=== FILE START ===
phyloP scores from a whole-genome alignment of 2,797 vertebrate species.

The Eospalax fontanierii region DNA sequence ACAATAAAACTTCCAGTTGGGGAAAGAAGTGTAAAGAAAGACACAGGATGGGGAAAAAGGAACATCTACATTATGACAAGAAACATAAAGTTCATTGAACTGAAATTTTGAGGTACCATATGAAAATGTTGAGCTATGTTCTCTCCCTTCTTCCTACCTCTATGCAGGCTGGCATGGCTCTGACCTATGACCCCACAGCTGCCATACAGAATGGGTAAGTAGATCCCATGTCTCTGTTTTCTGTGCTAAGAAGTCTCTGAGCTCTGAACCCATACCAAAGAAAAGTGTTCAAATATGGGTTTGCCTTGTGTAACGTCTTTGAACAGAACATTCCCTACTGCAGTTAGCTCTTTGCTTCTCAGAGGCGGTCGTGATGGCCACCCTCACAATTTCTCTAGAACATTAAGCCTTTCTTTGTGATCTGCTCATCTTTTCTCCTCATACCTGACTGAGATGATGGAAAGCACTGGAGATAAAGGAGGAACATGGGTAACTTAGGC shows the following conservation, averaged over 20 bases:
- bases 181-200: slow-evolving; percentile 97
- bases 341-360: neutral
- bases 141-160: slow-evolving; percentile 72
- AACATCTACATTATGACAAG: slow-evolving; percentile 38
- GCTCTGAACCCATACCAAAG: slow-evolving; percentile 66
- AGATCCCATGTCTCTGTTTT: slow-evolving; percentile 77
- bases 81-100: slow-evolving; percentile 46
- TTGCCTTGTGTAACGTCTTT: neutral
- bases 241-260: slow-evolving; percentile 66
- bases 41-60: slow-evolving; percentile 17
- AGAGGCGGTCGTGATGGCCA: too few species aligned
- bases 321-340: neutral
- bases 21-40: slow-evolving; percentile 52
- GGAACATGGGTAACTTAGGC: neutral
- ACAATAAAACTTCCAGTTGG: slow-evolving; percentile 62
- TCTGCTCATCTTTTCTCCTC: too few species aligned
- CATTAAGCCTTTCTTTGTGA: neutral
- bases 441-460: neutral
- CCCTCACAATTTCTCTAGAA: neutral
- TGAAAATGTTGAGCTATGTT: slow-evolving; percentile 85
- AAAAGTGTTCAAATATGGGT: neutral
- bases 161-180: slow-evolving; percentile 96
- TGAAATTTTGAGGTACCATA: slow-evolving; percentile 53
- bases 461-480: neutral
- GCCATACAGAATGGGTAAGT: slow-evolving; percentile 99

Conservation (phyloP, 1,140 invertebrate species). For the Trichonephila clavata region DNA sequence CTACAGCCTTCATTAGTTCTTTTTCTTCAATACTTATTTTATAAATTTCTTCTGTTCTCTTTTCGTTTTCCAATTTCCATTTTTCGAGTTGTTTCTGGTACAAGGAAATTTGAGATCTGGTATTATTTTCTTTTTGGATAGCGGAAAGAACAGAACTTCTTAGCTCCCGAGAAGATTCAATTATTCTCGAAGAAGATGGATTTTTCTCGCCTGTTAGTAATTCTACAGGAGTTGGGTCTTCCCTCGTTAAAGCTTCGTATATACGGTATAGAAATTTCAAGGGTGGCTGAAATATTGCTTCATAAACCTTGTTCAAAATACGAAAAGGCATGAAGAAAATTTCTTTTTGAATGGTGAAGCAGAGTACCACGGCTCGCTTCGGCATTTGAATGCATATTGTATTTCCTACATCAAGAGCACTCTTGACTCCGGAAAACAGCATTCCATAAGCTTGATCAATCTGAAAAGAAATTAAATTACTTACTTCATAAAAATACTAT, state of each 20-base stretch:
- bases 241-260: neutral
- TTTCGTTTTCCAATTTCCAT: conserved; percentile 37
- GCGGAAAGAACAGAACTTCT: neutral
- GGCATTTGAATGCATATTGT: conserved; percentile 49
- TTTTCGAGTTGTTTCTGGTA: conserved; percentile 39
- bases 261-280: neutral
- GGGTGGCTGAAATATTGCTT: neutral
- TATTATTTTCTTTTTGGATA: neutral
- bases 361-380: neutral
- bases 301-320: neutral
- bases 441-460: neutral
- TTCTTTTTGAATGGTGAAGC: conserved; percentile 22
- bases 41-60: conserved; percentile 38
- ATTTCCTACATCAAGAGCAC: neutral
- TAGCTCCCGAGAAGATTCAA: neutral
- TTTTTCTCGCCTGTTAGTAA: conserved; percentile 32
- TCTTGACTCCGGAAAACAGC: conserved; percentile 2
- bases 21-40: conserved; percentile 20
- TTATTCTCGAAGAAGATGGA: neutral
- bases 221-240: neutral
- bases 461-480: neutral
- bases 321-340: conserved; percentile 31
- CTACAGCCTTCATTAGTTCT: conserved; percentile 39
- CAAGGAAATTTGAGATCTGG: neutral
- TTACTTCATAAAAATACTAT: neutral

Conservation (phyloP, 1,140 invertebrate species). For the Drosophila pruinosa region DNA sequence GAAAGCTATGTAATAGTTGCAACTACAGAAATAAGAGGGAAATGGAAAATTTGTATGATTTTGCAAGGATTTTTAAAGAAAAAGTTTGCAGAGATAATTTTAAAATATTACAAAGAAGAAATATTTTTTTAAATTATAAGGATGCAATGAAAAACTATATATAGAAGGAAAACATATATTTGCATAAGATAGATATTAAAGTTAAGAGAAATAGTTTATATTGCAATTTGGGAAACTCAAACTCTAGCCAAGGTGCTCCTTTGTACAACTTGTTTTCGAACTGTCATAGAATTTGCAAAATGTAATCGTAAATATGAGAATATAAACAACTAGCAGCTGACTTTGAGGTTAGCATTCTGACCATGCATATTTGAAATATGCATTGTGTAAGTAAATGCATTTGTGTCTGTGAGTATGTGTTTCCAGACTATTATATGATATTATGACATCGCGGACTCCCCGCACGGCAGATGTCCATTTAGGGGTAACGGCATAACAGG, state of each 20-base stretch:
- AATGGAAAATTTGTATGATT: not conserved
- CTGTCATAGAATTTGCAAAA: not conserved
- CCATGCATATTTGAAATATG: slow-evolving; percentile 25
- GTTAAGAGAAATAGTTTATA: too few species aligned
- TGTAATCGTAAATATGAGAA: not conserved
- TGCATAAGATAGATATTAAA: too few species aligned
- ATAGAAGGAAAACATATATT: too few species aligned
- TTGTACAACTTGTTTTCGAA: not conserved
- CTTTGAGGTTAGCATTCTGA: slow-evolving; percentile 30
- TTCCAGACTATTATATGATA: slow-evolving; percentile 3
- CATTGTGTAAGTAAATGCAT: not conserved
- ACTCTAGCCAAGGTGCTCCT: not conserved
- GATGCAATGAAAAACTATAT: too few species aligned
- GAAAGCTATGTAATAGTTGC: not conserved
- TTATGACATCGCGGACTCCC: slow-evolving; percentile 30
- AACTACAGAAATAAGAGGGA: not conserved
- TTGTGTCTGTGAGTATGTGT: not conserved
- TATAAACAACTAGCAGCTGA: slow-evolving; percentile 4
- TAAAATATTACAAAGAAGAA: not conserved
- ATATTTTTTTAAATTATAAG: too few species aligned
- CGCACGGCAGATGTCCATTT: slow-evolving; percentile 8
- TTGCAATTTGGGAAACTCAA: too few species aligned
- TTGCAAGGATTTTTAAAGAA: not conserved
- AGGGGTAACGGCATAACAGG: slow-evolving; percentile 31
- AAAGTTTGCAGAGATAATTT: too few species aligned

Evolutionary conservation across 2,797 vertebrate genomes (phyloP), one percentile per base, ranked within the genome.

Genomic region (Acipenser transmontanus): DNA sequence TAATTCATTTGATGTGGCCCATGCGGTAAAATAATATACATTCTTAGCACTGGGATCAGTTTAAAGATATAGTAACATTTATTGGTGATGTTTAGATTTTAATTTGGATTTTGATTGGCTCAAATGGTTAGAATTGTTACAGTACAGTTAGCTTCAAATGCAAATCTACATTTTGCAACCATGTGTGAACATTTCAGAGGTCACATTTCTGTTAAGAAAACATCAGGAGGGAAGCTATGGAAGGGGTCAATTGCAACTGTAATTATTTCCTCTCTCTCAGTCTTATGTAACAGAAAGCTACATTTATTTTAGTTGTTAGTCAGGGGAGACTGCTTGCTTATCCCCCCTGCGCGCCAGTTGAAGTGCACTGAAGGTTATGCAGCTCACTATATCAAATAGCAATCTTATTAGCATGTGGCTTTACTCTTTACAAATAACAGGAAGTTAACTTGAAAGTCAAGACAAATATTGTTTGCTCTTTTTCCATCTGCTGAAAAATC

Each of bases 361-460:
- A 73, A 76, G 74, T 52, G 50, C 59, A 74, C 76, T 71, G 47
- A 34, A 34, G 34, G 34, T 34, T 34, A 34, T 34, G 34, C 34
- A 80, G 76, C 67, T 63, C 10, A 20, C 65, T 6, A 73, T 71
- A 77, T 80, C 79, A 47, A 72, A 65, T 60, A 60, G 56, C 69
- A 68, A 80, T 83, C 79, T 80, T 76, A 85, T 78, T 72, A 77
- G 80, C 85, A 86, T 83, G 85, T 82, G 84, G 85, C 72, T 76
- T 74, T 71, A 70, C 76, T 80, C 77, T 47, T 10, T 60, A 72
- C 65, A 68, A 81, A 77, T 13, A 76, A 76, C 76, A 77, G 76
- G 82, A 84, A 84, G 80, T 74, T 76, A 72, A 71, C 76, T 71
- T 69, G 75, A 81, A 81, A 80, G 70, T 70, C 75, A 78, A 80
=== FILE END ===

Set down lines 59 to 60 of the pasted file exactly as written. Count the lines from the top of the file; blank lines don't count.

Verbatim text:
- TGTAATCGTAAATATGAGAA: not conserved
- TGCATAAGATAGATATTAAA: too few species aligned